The Amazon

Expeditions:The Amazon

The most powerful of the world’s river systems, its rapid transformation will alter the global climate. Emptying into the great Atlantic Ocean, it flows through the world’s largest tropical rainforest, the vast, natural theater where evolution has gone wild, creating the greatest biodiversity of any area on the planet.


Twenty-five years ago, Jean-Michel Cousteau explored this fabled region of enchanted rainforests with his father, the legendary Jacques Cousteau. Together they marveled at the extraordinary biodiversity and complexity of the world’s single largest tropical rainforest, home to unfathomable numbers of fish, birds, mammals, amphibians, reptiles, and invertebrates. Traversing the world’s longest river, the Amazon River contains the largest number of freshwater fish in the world, and accounts for over 15 percent of the world’s total freshwater discharge into the Atlantic Ocean.

An area spanning 6.7 million kilometers squared, nearly the size of the continental United States, the Amazon biome is a remarkable haven of biodiversity that supports 10 percent of the world’s known species and nearly half of the plants and animals on Earth. The respiring rainforests are responsible for producing 20 percent of oxygen we breathe, and in the process serve an invaluable role in removing carbon dioxide from the atmosphere, helping to alleviate the negative effects of human accelerated climate change from increasing carbon dioxide in the atmosphere.

Since Jean-Michel and his father visited, the Amazon has undergone widespread change. Now more than thirty million people call the Amazon home, relying on its vast resources for agriculture, clothing and traditional medicines. However, expanding human populations, poorly planned development and unsustainable resource extraction, such as gold mining, oil exploration and extraction, deforestation, and overharvesting of fish and other species threatens the future of the Amazon. In the last two decades alone, an area greater than the size of Spain has been deforested. Furthermore, the drive for hydropower from dams causes immense conflict between native residents and industries, and disrupts the natural river flows that sustain the Amazon’s fruitful water cycle and abundance of natural and human benefits.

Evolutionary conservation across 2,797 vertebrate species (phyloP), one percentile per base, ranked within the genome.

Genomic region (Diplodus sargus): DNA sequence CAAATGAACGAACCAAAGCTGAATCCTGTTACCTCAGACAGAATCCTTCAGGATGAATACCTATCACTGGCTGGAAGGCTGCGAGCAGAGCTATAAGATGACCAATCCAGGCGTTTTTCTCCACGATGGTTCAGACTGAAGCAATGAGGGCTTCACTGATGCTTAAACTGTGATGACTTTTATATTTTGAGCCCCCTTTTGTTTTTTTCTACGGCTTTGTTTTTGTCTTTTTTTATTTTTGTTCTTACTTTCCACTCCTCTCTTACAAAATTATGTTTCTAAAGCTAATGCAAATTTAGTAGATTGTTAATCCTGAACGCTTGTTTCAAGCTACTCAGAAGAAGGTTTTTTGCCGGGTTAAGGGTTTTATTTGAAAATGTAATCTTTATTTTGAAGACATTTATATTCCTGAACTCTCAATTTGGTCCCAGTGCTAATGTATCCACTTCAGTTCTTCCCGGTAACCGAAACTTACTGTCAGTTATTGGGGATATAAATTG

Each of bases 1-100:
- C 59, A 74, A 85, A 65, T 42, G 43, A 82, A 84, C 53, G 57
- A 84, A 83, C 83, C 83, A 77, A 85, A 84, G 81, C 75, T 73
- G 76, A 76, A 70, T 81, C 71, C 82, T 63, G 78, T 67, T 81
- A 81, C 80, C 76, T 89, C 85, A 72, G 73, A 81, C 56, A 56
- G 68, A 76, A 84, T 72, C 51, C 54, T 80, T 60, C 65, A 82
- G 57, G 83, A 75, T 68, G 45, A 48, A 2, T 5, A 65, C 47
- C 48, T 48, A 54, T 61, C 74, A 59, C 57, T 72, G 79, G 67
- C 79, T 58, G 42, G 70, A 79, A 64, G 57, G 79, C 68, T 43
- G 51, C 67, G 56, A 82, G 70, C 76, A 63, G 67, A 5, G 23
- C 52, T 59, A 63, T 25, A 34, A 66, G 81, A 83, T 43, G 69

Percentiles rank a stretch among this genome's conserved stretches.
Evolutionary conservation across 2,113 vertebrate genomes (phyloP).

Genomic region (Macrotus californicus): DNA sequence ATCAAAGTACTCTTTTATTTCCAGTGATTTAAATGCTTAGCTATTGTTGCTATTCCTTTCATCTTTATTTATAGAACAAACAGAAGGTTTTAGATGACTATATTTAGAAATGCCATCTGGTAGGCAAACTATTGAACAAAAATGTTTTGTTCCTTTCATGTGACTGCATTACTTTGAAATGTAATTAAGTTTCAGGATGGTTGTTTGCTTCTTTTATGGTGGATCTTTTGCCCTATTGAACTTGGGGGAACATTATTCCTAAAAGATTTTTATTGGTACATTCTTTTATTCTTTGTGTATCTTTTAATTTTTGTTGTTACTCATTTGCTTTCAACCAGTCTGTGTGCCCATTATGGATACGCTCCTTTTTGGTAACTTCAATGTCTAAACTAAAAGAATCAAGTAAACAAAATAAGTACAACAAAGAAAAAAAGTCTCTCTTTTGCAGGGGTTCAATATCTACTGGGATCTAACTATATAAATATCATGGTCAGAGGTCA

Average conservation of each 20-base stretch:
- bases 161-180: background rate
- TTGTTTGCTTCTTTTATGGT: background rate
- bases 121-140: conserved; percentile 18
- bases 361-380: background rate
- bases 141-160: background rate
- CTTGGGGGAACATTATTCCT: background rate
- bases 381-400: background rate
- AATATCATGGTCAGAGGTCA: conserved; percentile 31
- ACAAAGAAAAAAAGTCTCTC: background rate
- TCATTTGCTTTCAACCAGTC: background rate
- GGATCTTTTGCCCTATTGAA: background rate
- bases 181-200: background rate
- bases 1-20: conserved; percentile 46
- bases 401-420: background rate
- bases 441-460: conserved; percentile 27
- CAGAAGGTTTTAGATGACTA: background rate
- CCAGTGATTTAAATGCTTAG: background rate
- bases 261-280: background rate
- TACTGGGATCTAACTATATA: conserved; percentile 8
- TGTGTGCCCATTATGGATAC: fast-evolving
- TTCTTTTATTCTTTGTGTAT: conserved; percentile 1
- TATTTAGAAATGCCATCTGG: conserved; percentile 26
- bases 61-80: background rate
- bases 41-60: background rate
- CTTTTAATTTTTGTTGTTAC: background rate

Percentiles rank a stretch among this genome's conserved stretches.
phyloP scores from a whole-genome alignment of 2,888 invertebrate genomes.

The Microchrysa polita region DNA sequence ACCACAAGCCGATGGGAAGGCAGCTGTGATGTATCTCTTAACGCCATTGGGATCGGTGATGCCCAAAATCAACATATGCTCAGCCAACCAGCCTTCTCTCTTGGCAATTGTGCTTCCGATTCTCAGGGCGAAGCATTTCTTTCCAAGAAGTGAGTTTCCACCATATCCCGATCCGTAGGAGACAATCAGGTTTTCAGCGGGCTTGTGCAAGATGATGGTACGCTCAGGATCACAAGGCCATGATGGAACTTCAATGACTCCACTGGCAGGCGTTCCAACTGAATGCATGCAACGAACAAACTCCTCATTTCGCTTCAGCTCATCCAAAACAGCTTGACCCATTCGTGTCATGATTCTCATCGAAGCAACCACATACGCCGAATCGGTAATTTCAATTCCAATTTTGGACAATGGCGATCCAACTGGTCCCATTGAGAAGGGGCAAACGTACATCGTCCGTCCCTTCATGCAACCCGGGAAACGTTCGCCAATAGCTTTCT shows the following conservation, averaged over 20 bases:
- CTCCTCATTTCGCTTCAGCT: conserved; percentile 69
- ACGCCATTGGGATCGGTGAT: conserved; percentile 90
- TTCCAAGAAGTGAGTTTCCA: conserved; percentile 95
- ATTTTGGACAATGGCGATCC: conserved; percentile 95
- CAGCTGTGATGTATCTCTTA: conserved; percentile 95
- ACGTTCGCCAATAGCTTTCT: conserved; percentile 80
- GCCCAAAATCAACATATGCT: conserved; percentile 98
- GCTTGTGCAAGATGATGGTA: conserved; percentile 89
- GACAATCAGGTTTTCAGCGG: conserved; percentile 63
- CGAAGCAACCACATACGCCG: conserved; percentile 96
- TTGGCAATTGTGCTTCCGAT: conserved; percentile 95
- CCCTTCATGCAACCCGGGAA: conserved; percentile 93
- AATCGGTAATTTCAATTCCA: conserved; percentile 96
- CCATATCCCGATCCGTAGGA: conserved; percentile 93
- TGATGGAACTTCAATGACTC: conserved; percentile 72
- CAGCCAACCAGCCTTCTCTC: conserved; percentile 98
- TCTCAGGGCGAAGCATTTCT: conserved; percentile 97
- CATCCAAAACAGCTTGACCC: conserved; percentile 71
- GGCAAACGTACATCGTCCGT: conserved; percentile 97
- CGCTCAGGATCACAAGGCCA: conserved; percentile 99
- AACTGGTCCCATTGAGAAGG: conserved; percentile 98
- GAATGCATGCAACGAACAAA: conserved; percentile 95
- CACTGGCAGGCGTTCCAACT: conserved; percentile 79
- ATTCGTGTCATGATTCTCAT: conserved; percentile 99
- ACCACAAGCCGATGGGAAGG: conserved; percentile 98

Returning in 2008, Jean-Michel Cousteau and the Ocean Futures Society team traveled back to the Amazon for an intimate look at recent changes in Jean-Michel Cousteau’s: Ocean AdventuresReturn to the Amazon. Combining science and discovery with expert story telling and astonishing footage, the team encountered the challenges and uplifting stories of the enchanted Amazon rainforests.

State of The Amazon

  • The Amazon is threatened by unsustainable development, agricultural expansion, ranching, mining, oil extraction and logging practices leading to massive deforestation
  • During the last 50 years the Amazon has already lost over 17 percent of its rainforest cover
  • An area of rainforest equivalent to 36 football fields – continues to be lost every minute
  • An estimated 15 percent of all greenhouse gas emissions are due to deforestation, illustrating the importance of the Amazon in regulating climate
  • The world’s third largest damn, the Belo Monte on the Xingu river in the Amazon basin, is currently being constructed and when completed, will divert nearly the entire flow of the Xingu river, flooding an area of rainforest the size of Chicago, and reducing freshwater, fish, and other resources to natives downstream
The Amazon Expedition Team
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An Educator's Perspective
Videos from The Amazon

Learn more about our work in the Amazon


© Carrie Vonderhaar, Ocean Futures Society

Quick Facts

  • Covering less than 2 percent of the Earth's total surface area, the world's rainforests are home to 50 percent of the Earth's plants and animals
  • One-fifth of the world's fresh water is found in the Amazon Basin
  • More than 2,000 tropical forest plants have been identified by scientists as having anti-cancer properties
  • A warmer and drier climate in the Amazon from climate change is likely to cause a cascading effect that would convert 30-60 percent of productive Amazon rainforests into dry savannas in the coming decades

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